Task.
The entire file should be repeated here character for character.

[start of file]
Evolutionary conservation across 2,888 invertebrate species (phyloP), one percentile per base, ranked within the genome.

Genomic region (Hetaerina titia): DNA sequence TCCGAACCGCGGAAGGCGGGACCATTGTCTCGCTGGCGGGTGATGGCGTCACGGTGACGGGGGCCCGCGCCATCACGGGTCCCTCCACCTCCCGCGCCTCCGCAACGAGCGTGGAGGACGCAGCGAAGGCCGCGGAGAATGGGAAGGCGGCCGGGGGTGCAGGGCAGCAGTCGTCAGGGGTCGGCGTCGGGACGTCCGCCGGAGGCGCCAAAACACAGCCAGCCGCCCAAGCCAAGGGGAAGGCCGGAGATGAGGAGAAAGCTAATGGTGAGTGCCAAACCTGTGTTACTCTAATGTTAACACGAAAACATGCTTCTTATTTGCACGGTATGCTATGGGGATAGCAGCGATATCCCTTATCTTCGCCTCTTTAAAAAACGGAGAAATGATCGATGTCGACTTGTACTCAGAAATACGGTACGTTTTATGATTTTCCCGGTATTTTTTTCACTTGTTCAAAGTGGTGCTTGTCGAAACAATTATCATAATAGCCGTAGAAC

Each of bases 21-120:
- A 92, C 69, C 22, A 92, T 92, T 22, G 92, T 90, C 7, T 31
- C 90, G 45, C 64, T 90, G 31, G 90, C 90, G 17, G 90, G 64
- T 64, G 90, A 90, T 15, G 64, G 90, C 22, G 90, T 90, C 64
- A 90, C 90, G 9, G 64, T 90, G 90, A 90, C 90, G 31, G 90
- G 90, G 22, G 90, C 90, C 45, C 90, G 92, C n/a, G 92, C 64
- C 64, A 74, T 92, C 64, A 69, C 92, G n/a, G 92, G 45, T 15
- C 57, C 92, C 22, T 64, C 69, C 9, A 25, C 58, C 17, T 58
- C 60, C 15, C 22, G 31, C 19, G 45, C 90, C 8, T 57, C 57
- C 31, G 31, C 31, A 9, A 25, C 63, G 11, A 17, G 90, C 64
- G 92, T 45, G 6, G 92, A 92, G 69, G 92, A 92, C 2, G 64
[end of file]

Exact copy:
Evolutionary conservation across 2,888 invertebrate species (phyloP), one percentile per base, ranked within the genome.

Genomic region (Hetaerina titia): DNA sequence TCCGAACCGCGGAAGGCGGGACCATTGTCTCGCTGGCGGGTGATGGCGTCACGGTGACGGGGGCCCGCGCCATCACGGGTCCCTCCACCTCCCGCGCCTCCGCAACGAGCGTGGAGGACGCAGCGAAGGCCGCGGAGAATGGGAAGGCGGCCGGGGGTGCAGGGCAGCAGTCGTCAGGGGTCGGCGTCGGGACGTCCGCCGGAGGCGCCAAAACACAGCCAGCCGCCCAAGCCAAGGGGAAGGCCGGAGATGAGGAGAAAGCTAATGGTGAGTGCCAAACCTGTGTTACTCTAATGTTAACACGAAAACATGCTTCTTATTTGCACGGTATGCTATGGGGATAGCAGCGATATCCCTTATCTTCGCCTCTTTAAAAAACGGAGAAATGATCGATGTCGACTTGTACTCAGAAATACGGTACGTTTTATGATTTTCCCGGTATTTTTTTCACTTGTTCAAAGTGGTGCTTGTCGAAACAATTATCATAATAGCCGTAGAAC

Each of bases 21-120:
- A 92, C 69, C 22, A 92, T 92, T 22, G 92, T 90, C 7, T 31
- C 90, G 45, C 64, T 90, G 31, G 90, C 90, G 17, G 90, G 64
- T 64, G 90, A 90, T 15, G 64, G 90, C 22, G 90, T 90, C 64
- A 90, C 90, G 9, G 64, T 90, G 90, A 90, C 90, G 31, G 90
- G 90, G 22, G 90, C 90, C 45, C 90, G 92, C n/a, G 92, C 64
- C 64, A 74, T 92, C 64, A 69, C 92, G n/a, G 92, G 45, T 15
- C 57, C 92, C 22, T 64, C 69, C 9, A 25, C 58, C 17, T 58
- C 60, C 15, C 22, G 31, C 19, G 45, C 90, C 8, T 57, C 57
- C 31, G 31, C 31, A 9, A 25, C 63, G 11, A 17, G 90, C 64
- G 92, T 45, G 6, G 92, A 92, G 69, G 92, A 92, C 2, G 64